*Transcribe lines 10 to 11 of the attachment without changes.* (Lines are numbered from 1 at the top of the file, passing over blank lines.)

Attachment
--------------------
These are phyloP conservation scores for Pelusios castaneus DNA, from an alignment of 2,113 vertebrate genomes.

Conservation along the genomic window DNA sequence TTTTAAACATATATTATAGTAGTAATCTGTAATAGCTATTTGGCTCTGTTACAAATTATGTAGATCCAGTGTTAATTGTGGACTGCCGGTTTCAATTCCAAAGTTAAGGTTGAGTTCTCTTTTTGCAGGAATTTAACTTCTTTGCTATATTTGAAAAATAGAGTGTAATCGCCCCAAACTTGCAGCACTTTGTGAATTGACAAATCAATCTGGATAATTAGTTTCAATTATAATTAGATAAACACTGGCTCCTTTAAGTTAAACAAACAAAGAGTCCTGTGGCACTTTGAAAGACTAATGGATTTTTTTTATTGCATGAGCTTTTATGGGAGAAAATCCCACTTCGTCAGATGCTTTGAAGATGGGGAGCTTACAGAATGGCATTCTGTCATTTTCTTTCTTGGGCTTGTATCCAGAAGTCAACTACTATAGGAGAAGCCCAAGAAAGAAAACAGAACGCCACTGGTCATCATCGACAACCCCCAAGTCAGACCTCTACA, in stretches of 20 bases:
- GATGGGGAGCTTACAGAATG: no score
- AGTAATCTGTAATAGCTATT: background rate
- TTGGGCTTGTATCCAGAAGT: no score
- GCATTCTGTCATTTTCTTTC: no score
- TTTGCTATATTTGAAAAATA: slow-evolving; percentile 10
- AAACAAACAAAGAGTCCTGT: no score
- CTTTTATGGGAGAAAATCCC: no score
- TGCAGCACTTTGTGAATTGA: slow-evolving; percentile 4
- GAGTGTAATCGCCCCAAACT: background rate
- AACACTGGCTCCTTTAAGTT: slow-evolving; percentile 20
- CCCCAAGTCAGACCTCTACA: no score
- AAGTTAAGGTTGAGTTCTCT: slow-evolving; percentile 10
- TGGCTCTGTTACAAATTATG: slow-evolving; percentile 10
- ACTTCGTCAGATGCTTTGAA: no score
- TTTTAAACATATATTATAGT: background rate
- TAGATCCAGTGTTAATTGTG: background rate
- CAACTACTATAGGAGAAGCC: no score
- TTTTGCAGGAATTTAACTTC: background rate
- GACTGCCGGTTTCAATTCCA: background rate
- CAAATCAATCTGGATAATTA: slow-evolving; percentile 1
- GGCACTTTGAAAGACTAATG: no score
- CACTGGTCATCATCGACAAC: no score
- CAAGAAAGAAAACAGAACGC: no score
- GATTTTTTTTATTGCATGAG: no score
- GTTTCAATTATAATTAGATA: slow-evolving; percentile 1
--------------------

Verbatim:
- TGCAGCACTTTGTGAATTGA: slow-evolving; percentile 4
- GAGTGTAATCGCCCCAAACT: background rate